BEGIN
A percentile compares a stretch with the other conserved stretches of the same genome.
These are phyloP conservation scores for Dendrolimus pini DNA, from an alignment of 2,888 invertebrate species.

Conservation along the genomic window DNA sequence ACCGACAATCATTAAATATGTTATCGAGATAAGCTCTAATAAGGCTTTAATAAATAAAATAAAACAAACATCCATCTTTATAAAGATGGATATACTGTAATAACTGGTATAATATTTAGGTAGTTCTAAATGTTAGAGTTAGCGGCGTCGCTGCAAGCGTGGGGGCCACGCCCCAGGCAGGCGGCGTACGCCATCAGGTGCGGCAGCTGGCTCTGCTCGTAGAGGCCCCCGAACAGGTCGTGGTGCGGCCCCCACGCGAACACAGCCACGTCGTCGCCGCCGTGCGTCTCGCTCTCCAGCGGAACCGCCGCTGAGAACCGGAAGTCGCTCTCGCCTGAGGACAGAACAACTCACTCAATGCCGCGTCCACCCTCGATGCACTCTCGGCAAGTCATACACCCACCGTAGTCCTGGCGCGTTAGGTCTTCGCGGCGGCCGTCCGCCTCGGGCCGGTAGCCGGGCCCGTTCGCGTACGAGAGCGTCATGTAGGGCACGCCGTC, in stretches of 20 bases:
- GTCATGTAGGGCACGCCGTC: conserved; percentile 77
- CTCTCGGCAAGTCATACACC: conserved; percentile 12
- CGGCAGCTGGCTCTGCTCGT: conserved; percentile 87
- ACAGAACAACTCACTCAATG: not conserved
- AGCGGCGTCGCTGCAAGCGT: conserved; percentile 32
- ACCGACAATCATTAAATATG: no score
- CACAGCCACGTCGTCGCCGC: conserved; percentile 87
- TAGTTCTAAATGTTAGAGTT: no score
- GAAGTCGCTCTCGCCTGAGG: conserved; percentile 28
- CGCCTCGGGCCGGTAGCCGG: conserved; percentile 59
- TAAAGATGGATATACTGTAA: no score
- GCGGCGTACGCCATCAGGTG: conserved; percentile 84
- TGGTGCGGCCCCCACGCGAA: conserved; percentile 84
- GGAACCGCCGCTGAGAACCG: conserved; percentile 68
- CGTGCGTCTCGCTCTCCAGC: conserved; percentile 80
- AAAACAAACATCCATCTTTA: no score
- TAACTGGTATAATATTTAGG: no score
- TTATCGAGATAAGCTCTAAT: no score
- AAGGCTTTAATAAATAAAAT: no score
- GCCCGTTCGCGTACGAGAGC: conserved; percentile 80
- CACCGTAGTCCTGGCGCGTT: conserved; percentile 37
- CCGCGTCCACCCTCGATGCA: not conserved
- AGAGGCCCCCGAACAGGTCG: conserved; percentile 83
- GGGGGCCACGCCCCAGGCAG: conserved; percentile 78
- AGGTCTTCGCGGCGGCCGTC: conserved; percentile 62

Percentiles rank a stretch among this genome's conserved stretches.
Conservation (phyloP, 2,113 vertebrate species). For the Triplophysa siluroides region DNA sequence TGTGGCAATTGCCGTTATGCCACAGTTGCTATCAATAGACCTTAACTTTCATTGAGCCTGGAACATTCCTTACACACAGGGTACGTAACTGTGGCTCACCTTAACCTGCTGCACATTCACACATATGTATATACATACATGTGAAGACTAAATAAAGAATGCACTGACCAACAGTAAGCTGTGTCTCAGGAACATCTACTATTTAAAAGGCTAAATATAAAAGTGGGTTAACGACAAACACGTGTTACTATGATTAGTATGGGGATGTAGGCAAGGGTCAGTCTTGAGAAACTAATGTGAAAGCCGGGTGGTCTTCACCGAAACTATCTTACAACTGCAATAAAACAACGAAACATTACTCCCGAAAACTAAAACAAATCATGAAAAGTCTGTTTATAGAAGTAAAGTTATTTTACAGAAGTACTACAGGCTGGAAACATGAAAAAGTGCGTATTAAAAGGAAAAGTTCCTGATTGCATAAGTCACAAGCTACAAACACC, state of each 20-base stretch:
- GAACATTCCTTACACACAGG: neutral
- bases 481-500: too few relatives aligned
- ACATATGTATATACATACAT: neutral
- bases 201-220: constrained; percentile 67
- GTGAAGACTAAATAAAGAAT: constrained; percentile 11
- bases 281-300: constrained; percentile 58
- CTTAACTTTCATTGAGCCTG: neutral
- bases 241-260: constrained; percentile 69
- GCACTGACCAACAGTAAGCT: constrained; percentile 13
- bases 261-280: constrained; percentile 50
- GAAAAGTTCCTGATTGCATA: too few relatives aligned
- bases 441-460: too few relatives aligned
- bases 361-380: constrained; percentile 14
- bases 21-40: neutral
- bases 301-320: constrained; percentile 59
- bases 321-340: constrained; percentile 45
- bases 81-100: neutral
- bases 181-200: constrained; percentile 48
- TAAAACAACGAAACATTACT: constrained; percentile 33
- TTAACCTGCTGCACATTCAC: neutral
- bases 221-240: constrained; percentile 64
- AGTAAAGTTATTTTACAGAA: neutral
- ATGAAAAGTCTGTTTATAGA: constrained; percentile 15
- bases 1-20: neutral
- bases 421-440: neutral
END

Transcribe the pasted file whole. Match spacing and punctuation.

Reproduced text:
A percentile compares a stretch with the other conserved stretches of the same genome.
These are phyloP conservation scores for Dendrolimus pini DNA, from an alignment of 2,888 invertebrate species.

Conservation along the genomic window DNA sequence ACCGACAATCATTAAATATGTTATCGAGATAAGCTCTAATAAGGCTTTAATAAATAAAATAAAACAAACATCCATCTTTATAAAGATGGATATACTGTAATAACTGGTATAATATTTAGGTAGTTCTAAATGTTAGAGTTAGCGGCGTCGCTGCAAGCGTGGGGGCCACGCCCCAGGCAGGCGGCGTACGCCATCAGGTGCGGCAGCTGGCTCTGCTCGTAGAGGCCCCCGAACAGGTCGTGGTGCGGCCCCCACGCGAACACAGCCACGTCGTCGCCGCCGTGCGTCTCGCTCTCCAGCGGAACCGCCGCTGAGAACCGGAAGTCGCTCTCGCCTGAGGACAGAACAACTCACTCAATGCCGCGTCCACCCTCGATGCACTCTCGGCAAGTCATACACCCACCGTAGTCCTGGCGCGTTAGGTCTTCGCGGCGGCCGTCCGCCTCGGGCCGGTAGCCGGGCCCGTTCGCGTACGAGAGCGTCATGTAGGGCACGCCGTC, in stretches of 20 bases:
- GTCATGTAGGGCACGCCGTC: conserved; percentile 77
- CTCTCGGCAAGTCATACACC: conserved; percentile 12
- CGGCAGCTGGCTCTGCTCGT: conserved; percentile 87
- ACAGAACAACTCACTCAATG: not conserved
- AGCGGCGTCGCTGCAAGCGT: conserved; percentile 32
- ACCGACAATCATTAAATATG: no score
- CACAGCCACGTCGTCGCCGC: conserved; percentile 87
- TAGTTCTAAATGTTAGAGTT: no score
- GAAGTCGCTCTCGCCTGAGG: conserved; percentile 28
- CGCCTCGGGCCGGTAGCCGG: conserved; percentile 59
- TAAAGATGGATATACTGTAA: no score
- GCGGCGTACGCCATCAGGTG: conserved; percentile 84
- TGGTGCGGCCCCCACGCGAA: conserved; percentile 84
- GGAACCGCCGCTGAGAACCG: conserved; percentile 68
- CGTGCGTCTCGCTCTCCAGC: conserved; percentile 80
- AAAACAAACATCCATCTTTA: no score
- TAACTGGTATAATATTTAGG: no score
- TTATCGAGATAAGCTCTAAT: no score
- AAGGCTTTAATAAATAAAAT: no score
- GCCCGTTCGCGTACGAGAGC: conserved; percentile 80
- CACCGTAGTCCTGGCGCGTT: conserved; percentile 37
- CCGCGTCCACCCTCGATGCA: not conserved
- AGAGGCCCCCGAACAGGTCG: conserved; percentile 83
- GGGGGCCACGCCCCAGGCAG: conserved; percentile 78
- AGGTCTTCGCGGCGGCCGTC: conserved; percentile 62

Percentiles rank a stretch among this genome's conserved stretches.
Conservation (phyloP, 2,113 vertebrate species). For the Triplophysa siluroides region DNA sequence TGTGGCAATTGCCGTTATGCCACAGTTGCTATCAATAGACCTTAACTTTCATTGAGCCTGGAACATTCCTTACACACAGGGTACGTAACTGTGGCTCACCTTAACCTGCTGCACATTCACACATATGTATATACATACATGTGAAGACTAAATAAAGAATGCACTGACCAACAGTAAGCTGTGTCTCAGGAACATCTACTATTTAAAAGGCTAAATATAAAAGTGGGTTAACGACAAACACGTGTTACTATGATTAGTATGGGGATGTAGGCAAGGGTCAGTCTTGAGAAACTAATGTGAAAGCCGGGTGGTCTTCACCGAAACTATCTTACAACTGCAATAAAACAACGAAACATTACTCCCGAAAACTAAAACAAATCATGAAAAGTCTGTTTATAGAAGTAAAGTTATTTTACAGAAGTACTACAGGCTGGAAACATGAAAAAGTGCGTATTAAAAGGAAAAGTTCCTGATTGCATAAGTCACAAGCTACAAACACC, state of each 20-base stretch:
- GAACATTCCTTACACACAGG: neutral
- bases 481-500: too few relatives aligned
- ACATATGTATATACATACAT: neutral
- bases 201-220: constrained; percentile 67
- GTGAAGACTAAATAAAGAAT: constrained; percentile 11
- bases 281-300: constrained; percentile 58
- CTTAACTTTCATTGAGCCTG: neutral
- bases 241-260: constrained; percentile 69
- GCACTGACCAACAGTAAGCT: constrained; percentile 13
- bases 261-280: constrained; percentile 50
- GAAAAGTTCCTGATTGCATA: too few relatives aligned
- bases 441-460: too few relatives aligned
- bases 361-380: constrained; percentile 14
- bases 21-40: neutral
- bases 301-320: constrained; percentile 59
- bases 321-340: constrained; percentile 45
- bases 81-100: neutral
- bases 181-200: constrained; percentile 48
- TAAAACAACGAAACATTACT: constrained; percentile 33
- TTAACCTGCTGCACATTCAC: neutral
- bases 221-240: constrained; percentile 64
- AGTAAAGTTATTTTACAGAA: neutral
- ATGAAAAGTCTGTTTATAGA: constrained; percentile 15
- bases 1-20: neutral
- bases 421-440: neutral